Pathologic calcification leads to structural deterioration of implant materials via stiffening, stress cracking, and other structural disintegration mechanisms, and the effect can be critical for implants intended for long-term or permanent implantation. This study demonstrates the potential of using specific metal ions (MI)s for inhibiting pathological calcification in polyurethane (PU) implants. The hypothesis of using MIs as anti-calcification agents was based on the natural calcium-antagonist role of Mg2+
ions in human body, and the anti-calcification effect of Fe3+
ions in bio-prosthetic heart valves has previously been confirmed. In vitro calcification results indicated that a protective covering mesh of MI-doped PU can prevent calcification by preventing hydroxyapatite crystal growth. However, microstructure and mechanical characterisation revealed oxidative degradation effects from Fe3+
ions on the mechanical properties of the PU matrix. Therefore, from both a mechanical and anti-calcification effects point of view, Mg2+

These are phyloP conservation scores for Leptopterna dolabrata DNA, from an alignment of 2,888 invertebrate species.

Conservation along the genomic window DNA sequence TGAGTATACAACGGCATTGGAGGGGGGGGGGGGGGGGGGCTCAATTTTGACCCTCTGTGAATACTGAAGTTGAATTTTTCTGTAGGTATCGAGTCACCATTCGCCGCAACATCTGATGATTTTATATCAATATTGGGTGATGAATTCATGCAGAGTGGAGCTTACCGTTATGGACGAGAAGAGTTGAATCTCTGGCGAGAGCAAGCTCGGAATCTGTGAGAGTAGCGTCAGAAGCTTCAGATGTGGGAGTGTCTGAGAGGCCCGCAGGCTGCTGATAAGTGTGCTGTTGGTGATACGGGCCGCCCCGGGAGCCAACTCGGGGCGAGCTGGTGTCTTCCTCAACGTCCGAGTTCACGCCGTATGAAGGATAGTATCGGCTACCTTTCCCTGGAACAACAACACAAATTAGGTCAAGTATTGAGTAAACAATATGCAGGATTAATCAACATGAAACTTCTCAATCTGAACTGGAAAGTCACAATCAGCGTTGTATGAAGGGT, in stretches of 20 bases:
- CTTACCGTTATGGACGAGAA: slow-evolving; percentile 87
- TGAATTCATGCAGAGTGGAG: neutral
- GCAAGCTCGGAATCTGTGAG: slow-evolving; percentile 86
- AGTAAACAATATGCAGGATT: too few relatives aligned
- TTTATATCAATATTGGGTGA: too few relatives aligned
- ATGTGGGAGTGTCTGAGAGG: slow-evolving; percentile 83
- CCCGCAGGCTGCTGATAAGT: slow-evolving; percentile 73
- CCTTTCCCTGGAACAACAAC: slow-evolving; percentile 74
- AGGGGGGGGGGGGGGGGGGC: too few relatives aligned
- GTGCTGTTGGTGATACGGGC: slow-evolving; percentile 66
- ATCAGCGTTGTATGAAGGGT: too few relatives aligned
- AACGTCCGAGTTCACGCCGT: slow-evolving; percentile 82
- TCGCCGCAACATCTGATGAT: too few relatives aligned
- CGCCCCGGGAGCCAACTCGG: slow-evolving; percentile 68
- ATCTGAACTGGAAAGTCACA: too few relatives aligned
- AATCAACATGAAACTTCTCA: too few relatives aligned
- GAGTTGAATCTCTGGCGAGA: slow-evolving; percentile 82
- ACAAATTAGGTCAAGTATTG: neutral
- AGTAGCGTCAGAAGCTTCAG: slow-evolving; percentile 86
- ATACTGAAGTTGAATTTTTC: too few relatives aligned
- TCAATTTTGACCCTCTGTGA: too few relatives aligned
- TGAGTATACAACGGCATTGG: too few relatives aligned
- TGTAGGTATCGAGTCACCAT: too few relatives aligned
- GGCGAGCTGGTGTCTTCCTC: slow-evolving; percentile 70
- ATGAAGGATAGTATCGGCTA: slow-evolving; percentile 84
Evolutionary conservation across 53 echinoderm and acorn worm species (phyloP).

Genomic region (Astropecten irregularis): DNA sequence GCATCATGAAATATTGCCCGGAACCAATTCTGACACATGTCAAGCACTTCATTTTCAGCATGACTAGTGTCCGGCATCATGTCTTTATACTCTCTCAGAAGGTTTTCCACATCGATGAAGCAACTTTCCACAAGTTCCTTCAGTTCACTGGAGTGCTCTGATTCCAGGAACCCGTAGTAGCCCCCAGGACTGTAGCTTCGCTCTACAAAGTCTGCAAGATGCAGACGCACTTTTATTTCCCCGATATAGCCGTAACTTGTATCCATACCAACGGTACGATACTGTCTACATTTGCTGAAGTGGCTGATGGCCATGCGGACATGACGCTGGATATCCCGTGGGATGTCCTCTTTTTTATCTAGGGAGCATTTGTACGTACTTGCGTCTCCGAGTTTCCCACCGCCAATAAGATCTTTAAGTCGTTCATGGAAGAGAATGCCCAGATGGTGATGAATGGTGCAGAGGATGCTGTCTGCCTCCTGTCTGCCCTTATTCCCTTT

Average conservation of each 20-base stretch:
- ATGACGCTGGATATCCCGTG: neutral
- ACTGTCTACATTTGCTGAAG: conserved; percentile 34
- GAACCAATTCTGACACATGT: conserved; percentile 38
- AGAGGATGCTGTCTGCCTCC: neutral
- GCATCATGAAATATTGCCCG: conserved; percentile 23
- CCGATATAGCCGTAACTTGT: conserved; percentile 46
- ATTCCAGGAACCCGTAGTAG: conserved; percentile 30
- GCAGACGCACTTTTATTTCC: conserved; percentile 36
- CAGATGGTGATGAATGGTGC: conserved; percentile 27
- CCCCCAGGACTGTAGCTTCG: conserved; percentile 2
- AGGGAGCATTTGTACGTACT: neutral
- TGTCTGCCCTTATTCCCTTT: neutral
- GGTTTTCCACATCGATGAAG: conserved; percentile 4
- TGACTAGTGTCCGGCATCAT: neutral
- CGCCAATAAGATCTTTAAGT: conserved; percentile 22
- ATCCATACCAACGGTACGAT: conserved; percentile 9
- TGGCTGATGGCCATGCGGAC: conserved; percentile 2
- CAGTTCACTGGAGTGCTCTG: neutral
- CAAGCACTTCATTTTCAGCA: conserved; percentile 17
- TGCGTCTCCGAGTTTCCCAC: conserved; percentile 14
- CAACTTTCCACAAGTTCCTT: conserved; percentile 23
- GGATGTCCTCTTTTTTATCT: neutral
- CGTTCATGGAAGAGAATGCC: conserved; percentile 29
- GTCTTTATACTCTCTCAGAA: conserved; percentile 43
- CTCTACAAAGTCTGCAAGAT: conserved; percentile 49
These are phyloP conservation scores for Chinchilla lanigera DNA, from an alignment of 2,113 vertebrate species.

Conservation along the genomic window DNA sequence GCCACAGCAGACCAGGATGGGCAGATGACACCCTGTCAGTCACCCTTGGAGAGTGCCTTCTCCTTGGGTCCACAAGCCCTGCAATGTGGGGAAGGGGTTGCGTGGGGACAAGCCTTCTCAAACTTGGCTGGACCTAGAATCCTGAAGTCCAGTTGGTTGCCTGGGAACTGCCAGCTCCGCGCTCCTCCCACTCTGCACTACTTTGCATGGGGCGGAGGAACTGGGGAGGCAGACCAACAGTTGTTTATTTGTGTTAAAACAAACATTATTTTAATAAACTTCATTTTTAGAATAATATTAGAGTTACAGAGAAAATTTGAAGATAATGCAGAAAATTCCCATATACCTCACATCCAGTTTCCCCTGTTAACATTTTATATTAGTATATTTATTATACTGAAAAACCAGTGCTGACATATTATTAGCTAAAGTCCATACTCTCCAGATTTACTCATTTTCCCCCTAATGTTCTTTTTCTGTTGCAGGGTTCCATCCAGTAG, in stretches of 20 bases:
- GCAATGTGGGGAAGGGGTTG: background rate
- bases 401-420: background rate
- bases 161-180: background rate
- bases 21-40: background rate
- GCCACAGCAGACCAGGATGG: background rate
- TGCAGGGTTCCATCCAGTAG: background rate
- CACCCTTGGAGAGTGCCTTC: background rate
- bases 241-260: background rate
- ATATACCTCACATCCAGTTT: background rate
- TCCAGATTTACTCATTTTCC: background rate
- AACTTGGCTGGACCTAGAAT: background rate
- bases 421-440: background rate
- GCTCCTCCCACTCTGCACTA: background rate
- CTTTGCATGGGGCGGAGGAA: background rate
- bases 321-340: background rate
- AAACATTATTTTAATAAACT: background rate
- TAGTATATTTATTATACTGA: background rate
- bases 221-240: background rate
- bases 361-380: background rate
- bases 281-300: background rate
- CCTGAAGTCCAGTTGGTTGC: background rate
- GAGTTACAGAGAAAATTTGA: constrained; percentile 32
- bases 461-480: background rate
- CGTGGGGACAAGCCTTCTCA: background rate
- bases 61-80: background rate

ions are more promising candidates than Fe3+
ions. The in vitro MI release experiments demonstrated that PU microphase separation and the structural design of PU-MI matrices were important determinants of release kinetics. Increased phase separation in doped PU assisted in consistent long-term release of dissolved MIs from both hard and soft segments of the PU. The use of a composite-sandwich mesh design prevented an initial burst release which improved the late (>20 days) release rate of MIs from the matrix.
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